Practical Advice For Cheese Pairing

cheese pairing

Photo Courtesy of Eligible Magazine © 2016

[ This article was written by Benjamin Spencer, for Eligible Magazine. To read the original story, click here.]

I have touched on the topic of what wines to pair with food but cheese is the one true challenge for any wine devotee. Not only is cheese a wonderful partner for wine but other beverages including beer, sake, and water also have the potential to wow the palate and impress your loved ones.

Most cheese merchants will have a good understanding of the styles of cheese that are suggested below. However, if your cheese monger isn’t available when you stop in to pick something up you can follow a few simple rules for selecting a cheese or two.

One thing to note right out of the gate is that you don’t want to go overboard with a cheese pairing. Cheese can have powerful flavors and you can very easily wipe out your palate with too many selections.

I suggest starting with three cheeses and two beverages. This way you enjoy the process of comparing and contrasting flavors and textures of the cheese and the beverage you are pairing. (It’s a good idea to pick up some bread while you’re at the store.)

At its most basic, cheese can be made from any type of milk. Cow’s milk, sheep’s milk, and goat’s milk are the primary contributors to cheeses that are readily available, although grain and nut-based cheeses can be a fun way to test your palate and discover new flavor combinations along the way.

As with any food product, the source is incredibly important. Therefore, the animal’s food supply and the fat content of its milk can play integral roles in the end product. Each type of milk contributes aromas and flavors to the cheese but so do the methods of preparation: pasteurization; length of cooking; drainage; pressing; bacteria; molds; flavoring agents (herbs, spices, salts); and aging.

Just as there are many styles and types of cheeses there are myriad styles of beer, white wine, red wine, sweet wine. Putting the right or wrong pair together can make a difference.

Below, I offer a list of popular pairing options with a range of cheeses. Remember, the true guide should always be your own preferences after you’ve tried something. No one’s palate is the same and what might work for me might not work for you.

The Cheese Platter – Sweet wines (Moscato d’Asti, Tawny Port, Cream Sherry) and white wines with high acidity and a fruity profile (Sauvignon Blanc, Viognier) along with Gewurztraminer, and hard fruit ciders (apple or pear). For the adventurous among us, try a slightly sparkling mineral water or an India Pala Ale beer.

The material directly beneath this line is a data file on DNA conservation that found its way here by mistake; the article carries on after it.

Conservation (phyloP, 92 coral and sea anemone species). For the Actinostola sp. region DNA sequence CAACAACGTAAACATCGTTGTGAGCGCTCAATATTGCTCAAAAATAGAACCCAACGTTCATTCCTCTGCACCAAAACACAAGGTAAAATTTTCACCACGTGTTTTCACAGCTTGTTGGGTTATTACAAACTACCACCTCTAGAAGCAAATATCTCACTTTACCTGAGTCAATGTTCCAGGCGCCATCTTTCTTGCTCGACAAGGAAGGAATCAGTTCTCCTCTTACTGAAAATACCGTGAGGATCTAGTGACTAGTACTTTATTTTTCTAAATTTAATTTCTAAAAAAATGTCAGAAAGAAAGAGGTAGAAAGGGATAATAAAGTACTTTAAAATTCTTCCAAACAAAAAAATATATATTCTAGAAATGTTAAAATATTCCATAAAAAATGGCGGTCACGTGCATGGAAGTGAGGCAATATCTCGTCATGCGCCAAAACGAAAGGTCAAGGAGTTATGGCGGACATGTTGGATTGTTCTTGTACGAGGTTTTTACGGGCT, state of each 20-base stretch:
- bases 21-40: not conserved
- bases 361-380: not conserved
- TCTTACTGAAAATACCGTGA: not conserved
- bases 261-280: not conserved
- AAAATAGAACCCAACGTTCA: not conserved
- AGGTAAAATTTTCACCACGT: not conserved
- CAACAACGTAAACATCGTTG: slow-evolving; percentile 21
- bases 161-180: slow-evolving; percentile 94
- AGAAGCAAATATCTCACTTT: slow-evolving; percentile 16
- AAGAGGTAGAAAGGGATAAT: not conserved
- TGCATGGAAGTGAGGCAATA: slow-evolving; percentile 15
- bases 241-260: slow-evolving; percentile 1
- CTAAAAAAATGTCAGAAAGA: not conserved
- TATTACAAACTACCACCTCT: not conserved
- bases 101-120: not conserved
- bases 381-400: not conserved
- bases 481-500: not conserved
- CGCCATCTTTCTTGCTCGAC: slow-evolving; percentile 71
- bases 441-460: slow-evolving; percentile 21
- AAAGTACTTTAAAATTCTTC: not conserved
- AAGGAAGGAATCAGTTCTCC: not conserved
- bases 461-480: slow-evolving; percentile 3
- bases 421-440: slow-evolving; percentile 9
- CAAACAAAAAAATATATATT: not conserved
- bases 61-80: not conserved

Cow’s Milk Cheeses – Beer and fruitier styles of Champagne (or Chardonnay and Pinot Noir sparkling wines) and fruit ciders along with fruit-forward and un-oaked white wines (Chardonnay, Pinot Grigio/Gris, Viognier) plus rosé and lighter styled red wines (Gamay, Pinot Noir, Barbera).

Goat’s Milk Cheeses – This is primarily white wine territory. Sauvignon Blanc and lighter styles of Chardonnay are kindred spirits. Dry styles of Chenin Blanc and Pinot Gris are also complimentary, as are lighter styles of beer (pilsner, wheat), Champagne and on occasion Cabernet Franc (Loire Valley or New York State).

Sheep’s Milk Cheeses – Cava (sparkling wine from Spain), fruit-forward dry white wines (Albariño, Assyrtiko, Carricante, Pinot Grigio/Gris, and Viura), and fruit-forward red wines (Frappato, Pinot Noir, Primitivo, Sangiovese, Tempranillo) and beer (pale or amber ale) tend to cover the bases. For those interested in testing their palate, try aged Sherry (Amantillado, Oloroso, Palo Cortado).

Blue Cheese – Sweet wines (Moscato d’Asti, Port, Sauternes, Vin Doux Naturels, Pedro Ximénez) and structured, full-bodied red wines (Amarone, Carignan, Mourvèdre, Nebbiolo, Syrah), and aged sake can really knock your socks off.

Hard Cheeses – I lean toward beer (amber to stout, depending on intensity of aroma) and strong red wines, although dry sherry can also be an interesting pairing.

As with any pairing, we are looking for contrasts and complements in flavors and textures. What tastes bad one day might be a revelation the next. Don’t be afraid to test yourself. You’ll be glad you did.

I look forward to your comments.

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